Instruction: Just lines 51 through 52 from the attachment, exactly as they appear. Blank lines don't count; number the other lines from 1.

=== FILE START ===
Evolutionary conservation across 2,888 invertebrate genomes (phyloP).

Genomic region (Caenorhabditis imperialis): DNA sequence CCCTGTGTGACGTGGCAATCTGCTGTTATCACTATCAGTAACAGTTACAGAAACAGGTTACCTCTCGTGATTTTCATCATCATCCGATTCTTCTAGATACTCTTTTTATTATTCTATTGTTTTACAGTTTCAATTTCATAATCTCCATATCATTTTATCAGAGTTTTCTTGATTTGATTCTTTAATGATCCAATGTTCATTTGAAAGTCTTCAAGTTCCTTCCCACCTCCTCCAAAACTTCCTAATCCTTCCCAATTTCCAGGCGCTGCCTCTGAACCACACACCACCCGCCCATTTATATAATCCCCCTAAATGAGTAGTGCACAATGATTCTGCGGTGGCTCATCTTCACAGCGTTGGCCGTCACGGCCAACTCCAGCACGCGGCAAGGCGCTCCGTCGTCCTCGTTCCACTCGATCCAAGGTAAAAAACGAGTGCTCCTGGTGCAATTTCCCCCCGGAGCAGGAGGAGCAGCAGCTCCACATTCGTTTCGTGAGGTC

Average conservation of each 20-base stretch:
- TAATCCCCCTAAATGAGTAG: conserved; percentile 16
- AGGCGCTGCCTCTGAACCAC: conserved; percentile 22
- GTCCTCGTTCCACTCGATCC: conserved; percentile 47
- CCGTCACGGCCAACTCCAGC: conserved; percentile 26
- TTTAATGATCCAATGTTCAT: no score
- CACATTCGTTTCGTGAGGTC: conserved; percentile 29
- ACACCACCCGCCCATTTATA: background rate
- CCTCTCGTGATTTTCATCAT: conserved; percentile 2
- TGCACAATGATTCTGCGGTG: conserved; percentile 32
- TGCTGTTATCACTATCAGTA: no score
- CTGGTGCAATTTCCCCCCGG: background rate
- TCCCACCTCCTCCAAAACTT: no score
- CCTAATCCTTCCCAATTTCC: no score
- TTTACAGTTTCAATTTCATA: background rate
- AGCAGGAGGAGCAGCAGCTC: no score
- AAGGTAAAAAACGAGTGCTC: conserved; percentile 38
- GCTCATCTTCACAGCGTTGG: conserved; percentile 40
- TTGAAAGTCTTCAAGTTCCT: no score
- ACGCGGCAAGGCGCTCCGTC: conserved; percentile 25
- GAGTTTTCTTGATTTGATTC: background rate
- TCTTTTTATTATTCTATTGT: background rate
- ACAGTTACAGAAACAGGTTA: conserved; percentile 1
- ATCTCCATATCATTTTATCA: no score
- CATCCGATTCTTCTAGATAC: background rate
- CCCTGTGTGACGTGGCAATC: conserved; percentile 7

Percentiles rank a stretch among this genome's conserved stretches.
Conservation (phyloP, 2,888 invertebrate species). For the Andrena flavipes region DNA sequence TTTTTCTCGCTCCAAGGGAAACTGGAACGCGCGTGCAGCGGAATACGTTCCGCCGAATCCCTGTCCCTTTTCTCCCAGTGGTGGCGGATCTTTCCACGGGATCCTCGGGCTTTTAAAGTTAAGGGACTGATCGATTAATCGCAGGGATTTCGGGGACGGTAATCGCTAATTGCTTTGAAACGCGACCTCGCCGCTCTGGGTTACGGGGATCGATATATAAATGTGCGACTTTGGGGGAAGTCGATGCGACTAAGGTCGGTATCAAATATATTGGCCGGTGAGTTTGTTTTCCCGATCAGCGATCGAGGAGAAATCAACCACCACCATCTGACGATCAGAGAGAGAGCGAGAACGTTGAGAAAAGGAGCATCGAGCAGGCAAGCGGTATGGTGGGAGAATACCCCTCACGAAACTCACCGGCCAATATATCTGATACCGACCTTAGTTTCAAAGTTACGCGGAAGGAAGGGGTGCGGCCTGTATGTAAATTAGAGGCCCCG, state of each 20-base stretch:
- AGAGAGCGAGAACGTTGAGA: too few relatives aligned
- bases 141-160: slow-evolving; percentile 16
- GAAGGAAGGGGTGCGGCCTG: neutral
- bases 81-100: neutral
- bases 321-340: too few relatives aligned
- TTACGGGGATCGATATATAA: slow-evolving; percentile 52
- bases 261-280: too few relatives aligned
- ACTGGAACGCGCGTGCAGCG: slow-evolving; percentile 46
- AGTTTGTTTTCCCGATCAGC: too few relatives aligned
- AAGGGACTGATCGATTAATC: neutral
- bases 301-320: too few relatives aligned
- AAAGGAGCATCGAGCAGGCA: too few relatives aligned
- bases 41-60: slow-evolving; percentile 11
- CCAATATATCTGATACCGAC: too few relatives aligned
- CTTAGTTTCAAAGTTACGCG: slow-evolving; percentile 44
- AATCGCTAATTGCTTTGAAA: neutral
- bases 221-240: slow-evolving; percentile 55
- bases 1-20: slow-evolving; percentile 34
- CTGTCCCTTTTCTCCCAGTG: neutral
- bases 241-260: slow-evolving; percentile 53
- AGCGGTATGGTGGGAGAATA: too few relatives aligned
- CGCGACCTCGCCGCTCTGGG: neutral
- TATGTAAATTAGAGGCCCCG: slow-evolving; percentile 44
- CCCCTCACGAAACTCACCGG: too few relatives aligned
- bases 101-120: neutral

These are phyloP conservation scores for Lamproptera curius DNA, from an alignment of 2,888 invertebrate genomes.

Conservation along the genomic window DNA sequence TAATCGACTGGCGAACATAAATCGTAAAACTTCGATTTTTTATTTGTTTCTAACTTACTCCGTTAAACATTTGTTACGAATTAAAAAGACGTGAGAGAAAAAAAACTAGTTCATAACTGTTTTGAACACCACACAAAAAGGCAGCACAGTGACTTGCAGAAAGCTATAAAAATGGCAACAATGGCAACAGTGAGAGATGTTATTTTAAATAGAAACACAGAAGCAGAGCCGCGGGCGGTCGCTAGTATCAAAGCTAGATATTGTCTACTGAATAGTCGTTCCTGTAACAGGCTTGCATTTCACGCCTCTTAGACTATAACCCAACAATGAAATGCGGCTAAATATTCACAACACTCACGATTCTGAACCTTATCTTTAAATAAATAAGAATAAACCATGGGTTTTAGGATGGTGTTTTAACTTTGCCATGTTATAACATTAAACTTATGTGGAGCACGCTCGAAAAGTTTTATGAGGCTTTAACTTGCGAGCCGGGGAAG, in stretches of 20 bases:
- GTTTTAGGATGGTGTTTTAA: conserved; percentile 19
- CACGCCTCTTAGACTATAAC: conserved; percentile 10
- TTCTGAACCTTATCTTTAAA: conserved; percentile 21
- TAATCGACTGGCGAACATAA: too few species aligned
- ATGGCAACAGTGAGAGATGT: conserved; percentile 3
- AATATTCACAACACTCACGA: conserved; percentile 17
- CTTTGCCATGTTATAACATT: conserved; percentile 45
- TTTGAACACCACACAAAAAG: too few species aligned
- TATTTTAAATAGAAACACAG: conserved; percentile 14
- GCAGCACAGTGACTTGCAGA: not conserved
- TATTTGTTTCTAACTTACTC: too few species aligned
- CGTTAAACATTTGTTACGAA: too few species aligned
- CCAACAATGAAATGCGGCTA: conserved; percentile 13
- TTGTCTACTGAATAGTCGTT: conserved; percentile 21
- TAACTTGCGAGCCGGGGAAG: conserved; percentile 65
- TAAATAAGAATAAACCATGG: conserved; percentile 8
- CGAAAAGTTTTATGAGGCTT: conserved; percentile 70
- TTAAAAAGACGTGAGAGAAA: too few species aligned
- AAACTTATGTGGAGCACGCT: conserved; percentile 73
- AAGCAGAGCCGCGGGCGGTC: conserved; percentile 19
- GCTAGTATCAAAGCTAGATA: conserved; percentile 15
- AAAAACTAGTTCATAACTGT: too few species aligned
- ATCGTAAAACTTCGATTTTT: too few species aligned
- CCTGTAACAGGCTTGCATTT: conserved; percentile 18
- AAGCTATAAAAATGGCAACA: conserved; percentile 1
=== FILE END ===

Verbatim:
- AGCGGTATGGTGGGAGAATA: too few relatives aligned
- CGCGACCTCGCCGCTCTGGG: neutral